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Diabetes: The golden drink shown to ‘markedly’ lower high blood sugar levels in study

The term "DIABETES" refers to a set of diseases in which the body is unable to control its blood sugar levels on its own. Type 1, type 2, and diabetes brought on by malnutrition are the three kinds of the disease. In each of these three cases, managing the illness through nutrition is crucial.

Despite having many kinds, diabetes affects the body in various ways. The immune system of the body targets and kills the cells that make insulin in type one diabetes, an autoimmune condition. Type 2 diabetes, on the other hand, happens when the body does not create enough insulin or when the cells do not respond to insulin. In the UK, type two diabetes accounts for 90% of occurrences, with type one accounting for the remaining 10%.

There are currently no reports of diabetes caused by malnutrition in the UK, however the illness is quite common in other parts of the world particularly developing countries. Diet, while a factor in all three forms of diabetes, is particularly crucial in the management and prevention of type two diabetes.

This is because a low-quality, salt-rich diet mixed with unhealthy lifestyle choices like inactivity is one of the primary risk factors for type 2 diabetes.

The NHS recommends that people with type two diabetes "eat a broad variety of meals, limit sugar, fat, and salt to a minimum, and eat breakfast, lunch, and supper every day" in its type two diabetes guidelines.

Some meals, according to one research, can help regulate blood sugar levels while others can imbalance them.

A 2003 research indicated that oolong tea "markedly decreased concentrations of glucose," suggesting that it may help lower blood sugar levels.

According to a 2003 research, oolong tea may aid in lowering blood sugar levels. (Photo by Getty Images )

Oolong tea may be a useful supplement to oral hypoglycemic medications in the treatment of type 2 diabetes, the study added in its conclusion.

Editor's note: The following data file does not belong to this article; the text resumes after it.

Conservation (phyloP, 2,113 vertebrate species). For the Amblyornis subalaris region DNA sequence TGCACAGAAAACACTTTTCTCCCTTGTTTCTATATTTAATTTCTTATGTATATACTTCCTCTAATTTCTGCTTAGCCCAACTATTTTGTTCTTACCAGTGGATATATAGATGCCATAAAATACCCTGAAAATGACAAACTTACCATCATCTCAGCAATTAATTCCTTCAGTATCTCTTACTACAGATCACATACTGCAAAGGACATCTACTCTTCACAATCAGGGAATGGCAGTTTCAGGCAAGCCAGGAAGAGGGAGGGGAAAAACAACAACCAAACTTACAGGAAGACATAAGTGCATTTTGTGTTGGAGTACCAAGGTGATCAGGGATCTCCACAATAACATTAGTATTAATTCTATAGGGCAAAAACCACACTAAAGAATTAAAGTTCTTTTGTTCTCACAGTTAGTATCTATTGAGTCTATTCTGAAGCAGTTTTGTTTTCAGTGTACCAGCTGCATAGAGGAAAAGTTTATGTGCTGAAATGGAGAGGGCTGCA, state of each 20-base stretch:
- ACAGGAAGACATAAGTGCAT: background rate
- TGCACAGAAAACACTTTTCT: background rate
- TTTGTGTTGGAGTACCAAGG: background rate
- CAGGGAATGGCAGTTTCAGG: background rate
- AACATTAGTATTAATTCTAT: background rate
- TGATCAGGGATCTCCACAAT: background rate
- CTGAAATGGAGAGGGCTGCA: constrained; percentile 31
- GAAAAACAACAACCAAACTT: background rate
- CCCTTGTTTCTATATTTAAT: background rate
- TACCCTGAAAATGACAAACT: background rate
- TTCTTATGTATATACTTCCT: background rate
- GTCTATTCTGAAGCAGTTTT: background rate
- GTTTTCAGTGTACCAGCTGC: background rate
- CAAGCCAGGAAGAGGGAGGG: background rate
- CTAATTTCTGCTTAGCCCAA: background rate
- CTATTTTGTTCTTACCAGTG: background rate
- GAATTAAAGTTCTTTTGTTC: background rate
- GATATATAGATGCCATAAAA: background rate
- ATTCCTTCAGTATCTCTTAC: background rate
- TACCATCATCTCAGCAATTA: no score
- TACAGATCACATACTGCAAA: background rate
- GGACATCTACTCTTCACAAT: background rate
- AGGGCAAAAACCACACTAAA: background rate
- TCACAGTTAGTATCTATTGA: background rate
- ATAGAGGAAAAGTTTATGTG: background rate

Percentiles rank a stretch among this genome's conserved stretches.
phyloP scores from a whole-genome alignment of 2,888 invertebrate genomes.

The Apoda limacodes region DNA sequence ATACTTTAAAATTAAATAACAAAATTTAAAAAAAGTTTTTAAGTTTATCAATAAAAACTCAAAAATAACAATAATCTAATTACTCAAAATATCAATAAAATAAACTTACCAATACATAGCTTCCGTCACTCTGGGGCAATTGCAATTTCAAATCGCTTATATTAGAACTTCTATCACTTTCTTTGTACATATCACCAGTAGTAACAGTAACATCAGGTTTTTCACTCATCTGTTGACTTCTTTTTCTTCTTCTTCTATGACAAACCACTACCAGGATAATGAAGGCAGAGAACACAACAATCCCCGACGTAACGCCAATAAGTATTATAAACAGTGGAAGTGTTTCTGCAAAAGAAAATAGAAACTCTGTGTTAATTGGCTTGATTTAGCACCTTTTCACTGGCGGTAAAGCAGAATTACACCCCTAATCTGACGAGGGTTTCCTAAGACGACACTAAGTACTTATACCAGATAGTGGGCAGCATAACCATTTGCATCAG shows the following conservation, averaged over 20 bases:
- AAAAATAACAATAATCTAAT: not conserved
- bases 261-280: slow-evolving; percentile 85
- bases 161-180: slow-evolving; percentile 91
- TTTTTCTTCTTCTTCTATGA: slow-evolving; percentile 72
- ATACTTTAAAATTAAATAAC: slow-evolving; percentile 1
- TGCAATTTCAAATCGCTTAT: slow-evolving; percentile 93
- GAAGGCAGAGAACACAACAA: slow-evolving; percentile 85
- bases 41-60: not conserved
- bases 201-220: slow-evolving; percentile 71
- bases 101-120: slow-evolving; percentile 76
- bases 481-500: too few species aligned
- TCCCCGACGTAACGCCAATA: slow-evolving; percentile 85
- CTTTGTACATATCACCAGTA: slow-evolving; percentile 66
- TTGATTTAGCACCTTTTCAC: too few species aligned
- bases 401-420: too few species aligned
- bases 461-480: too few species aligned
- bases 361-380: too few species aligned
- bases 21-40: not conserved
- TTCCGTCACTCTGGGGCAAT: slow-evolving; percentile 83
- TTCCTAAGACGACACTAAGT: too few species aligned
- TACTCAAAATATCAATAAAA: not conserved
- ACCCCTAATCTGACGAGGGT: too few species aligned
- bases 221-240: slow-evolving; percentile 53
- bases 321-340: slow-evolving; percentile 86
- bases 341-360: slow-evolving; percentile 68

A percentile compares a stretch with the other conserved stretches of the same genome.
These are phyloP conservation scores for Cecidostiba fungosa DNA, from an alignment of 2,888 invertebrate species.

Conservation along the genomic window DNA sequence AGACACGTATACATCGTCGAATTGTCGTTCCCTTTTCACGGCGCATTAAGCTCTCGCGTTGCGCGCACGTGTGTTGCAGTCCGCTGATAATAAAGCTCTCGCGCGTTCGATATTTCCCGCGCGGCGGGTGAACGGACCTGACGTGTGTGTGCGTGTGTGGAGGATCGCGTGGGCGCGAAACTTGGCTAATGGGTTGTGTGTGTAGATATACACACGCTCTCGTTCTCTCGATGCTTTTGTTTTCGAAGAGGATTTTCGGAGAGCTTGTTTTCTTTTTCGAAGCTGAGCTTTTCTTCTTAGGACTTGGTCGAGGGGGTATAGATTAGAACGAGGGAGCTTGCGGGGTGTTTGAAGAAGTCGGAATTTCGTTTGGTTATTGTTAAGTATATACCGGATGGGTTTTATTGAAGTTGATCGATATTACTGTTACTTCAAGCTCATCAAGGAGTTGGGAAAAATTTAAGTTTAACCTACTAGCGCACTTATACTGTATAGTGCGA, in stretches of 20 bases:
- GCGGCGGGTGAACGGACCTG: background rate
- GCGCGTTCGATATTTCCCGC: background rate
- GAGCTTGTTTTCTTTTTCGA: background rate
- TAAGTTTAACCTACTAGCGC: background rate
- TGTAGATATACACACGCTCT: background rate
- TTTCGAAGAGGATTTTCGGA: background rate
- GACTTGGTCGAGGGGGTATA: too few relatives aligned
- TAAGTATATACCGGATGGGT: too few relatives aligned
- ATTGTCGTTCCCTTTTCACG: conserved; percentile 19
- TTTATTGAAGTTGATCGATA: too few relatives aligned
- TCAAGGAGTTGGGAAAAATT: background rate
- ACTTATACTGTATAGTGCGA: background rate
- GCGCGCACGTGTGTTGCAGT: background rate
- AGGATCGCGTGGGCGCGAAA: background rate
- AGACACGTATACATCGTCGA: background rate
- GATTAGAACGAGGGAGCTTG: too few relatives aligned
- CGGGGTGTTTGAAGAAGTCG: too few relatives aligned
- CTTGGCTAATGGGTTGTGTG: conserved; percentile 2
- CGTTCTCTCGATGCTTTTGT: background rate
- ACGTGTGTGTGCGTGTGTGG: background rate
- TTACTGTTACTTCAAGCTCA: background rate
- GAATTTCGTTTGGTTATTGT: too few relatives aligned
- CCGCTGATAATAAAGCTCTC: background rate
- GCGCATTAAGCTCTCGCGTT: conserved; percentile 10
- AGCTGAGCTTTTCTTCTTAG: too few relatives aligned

What exactly do hypoglycemic agents do?

Chemicals called hypoglycaemic agents are used to help people with type 2 diabetes reduce their blood sugar levels. Oolong tea, which had the same effect on the body as these, might be used in addition to them, according to the study.

The tea's potential to reduce blood glucose levels was also mentioned in the study as having an antihyperglycemic effect on the body.

What occurs when blood glucose levels go too high?

A diabetic who has hyperglycemia—a disease marked by a number of symptoms such as blurred vision, weakness, frequent urination, extreme thirst, and weight loss—can develop if blood sugar levels become too high.

What occurs when blood glucose levels are too low?

Similar to how problems can develop if blood sugar levels climb too high, hypoglycaemia, or "hypo," is a condition in which blood sugar levels remain dangerously low.

Hypos may be quite harmful for the patient if they are not addressed.

Sweating, feeling exhausted, dizzy, feeling hungry, tingling lips, feeling shaky or shaking, heart palpitations, being easily agitated, sad, nervous, or irritable, and going pale are all signs of hypoglycemia.

Why would a hypo be harmful?

A hypo is risky because, if ignored, it can result in serious sickness and even death; however, it is fairly simple to fix.

People with diabetes need to be extra cautious about when and what they consume. (Photo via Getty Images)

Early-detected hypos are treated by consuming a sugary snack like fruit juice or a fizzy beverage. Eating a slow-release carbohydrate alongside a heavy meal is another option.

According to the NHS, diabetics should notify their diabetes team if they are having a hypo or when they see that their symptoms have subsided as their blood sugar levels drop.

Do people with type two diabetes need to watch what they eat?

People with type two diabetes can eat a variety of foods like everyone else, depending on their dietary requirements. The timing is more important this time around since eating the incorrect thing at the wrong time might cause blood sugar levels to rise or fall.

This is why many diabetics carry test kits or wear smart sensors on their arms; these devices provide them a quick assessment of their blood sugar levels.

diabetes signs and symptoms. (Photo credit: Daily Express)

Diabetes: Does it have any complications?

Diabetics need to control when and what they consume, but they also need to be aware that as their diagnosis progresses, so does their chance of developing a range of illnesses.

For instance, diabetics are more likely than people without the illness to endure heart disease, a stroke, nerve damage, a miscarriage, or a stillbirth.

Additionally, they are more prone to acquire diabetic neuropathy, a disease where vision loss is a direct effect of diabetes, and they are also more likely to undergo visual loss.

However, these issues may be avoided and a normal life can be lived to the fullest thanks to diligent condition treatment.


Content created and supplied by: ExpressNews (via Opera News )


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